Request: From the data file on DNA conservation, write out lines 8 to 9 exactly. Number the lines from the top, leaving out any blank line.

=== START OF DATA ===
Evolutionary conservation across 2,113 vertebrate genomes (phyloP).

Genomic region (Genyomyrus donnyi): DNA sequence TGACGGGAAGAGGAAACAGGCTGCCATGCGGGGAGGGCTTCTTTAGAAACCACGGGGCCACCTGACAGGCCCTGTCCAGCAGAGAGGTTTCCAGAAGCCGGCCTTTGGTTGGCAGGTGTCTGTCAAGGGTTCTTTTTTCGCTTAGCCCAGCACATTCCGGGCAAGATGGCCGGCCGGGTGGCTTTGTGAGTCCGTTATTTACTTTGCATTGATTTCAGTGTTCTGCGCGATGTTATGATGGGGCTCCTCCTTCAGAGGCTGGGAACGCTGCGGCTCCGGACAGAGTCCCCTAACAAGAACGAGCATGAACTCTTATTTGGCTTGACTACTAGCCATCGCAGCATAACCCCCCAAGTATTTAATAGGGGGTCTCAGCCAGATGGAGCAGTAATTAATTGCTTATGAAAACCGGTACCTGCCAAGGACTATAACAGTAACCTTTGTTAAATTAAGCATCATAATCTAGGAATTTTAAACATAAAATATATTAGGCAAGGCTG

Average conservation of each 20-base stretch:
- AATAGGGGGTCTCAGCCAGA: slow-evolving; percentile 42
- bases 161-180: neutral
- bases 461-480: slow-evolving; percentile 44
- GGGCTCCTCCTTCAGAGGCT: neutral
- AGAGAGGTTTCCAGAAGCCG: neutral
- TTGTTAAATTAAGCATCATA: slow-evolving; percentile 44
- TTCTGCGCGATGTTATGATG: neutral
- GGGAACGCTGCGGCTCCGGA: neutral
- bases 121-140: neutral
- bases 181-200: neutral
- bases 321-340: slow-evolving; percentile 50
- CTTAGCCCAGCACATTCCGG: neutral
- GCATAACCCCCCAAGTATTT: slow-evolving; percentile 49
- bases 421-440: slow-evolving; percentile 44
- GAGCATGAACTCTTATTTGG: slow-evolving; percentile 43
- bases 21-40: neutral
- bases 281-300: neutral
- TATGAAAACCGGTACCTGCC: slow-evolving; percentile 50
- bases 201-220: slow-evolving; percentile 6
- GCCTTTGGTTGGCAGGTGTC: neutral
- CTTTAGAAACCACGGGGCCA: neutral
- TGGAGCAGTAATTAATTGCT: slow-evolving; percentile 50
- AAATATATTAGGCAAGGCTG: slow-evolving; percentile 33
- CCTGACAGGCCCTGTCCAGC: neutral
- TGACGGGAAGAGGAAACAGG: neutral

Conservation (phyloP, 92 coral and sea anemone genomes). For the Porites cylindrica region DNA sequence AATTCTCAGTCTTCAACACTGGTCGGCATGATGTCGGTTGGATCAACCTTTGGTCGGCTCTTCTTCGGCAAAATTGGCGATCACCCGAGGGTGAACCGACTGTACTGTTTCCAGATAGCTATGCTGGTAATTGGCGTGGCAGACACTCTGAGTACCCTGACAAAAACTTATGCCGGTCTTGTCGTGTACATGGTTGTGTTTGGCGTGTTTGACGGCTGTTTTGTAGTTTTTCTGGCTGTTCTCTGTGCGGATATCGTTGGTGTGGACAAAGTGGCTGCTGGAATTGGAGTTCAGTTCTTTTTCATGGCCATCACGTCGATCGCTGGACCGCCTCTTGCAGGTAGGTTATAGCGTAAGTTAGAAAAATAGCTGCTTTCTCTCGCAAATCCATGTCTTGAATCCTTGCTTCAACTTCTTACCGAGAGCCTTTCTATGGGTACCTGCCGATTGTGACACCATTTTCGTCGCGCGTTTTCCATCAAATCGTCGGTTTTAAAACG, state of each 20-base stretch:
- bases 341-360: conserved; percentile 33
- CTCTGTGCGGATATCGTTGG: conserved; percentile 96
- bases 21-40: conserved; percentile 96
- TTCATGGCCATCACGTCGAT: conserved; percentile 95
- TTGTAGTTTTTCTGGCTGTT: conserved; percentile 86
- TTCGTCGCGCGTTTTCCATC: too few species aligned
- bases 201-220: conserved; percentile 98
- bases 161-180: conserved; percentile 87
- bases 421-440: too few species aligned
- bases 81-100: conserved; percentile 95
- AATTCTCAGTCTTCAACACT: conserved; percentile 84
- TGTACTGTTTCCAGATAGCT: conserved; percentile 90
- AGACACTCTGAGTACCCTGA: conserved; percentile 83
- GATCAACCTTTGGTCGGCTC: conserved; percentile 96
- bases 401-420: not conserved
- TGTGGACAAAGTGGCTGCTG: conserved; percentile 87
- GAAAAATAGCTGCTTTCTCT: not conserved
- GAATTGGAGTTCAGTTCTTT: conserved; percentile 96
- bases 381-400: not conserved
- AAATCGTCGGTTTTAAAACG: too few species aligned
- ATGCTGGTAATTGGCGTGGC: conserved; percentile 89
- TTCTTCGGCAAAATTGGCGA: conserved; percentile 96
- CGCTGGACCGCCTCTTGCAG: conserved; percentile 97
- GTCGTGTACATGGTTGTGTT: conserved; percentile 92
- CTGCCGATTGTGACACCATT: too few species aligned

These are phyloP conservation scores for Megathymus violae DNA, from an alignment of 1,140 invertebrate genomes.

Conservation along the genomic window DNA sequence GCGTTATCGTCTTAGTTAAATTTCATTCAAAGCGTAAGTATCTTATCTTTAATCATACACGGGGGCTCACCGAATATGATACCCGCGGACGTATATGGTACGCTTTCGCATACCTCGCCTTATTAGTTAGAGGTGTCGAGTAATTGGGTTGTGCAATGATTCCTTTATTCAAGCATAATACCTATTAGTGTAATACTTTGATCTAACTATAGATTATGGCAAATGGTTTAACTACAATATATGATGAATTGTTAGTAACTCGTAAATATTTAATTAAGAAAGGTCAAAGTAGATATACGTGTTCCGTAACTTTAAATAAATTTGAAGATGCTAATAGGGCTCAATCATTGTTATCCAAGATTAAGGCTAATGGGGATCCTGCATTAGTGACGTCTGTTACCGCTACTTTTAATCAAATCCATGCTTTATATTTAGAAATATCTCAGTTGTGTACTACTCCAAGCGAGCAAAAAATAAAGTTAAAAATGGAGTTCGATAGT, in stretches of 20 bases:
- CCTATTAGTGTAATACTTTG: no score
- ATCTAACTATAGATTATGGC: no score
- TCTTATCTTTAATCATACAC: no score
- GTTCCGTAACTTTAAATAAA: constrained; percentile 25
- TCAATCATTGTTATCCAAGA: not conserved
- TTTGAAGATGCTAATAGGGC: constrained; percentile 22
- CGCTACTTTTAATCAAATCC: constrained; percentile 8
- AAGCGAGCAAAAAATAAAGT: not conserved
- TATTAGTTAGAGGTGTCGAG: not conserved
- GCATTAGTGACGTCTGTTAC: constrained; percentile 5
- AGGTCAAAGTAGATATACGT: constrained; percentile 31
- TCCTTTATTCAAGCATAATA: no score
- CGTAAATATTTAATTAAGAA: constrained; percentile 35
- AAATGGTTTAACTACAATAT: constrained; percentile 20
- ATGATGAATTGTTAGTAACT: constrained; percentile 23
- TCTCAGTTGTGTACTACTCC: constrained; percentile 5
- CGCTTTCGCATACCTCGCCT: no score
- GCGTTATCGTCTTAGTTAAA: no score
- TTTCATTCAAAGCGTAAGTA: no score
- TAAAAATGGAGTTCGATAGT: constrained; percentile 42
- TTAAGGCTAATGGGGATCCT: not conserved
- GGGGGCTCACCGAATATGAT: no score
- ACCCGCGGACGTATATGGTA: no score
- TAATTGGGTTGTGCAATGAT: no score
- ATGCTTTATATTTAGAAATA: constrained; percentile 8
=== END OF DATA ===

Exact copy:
- AGAGAGGTTTCCAGAAGCCG: neutral
- TTGTTAAATTAAGCATCATA: slow-evolving; percentile 44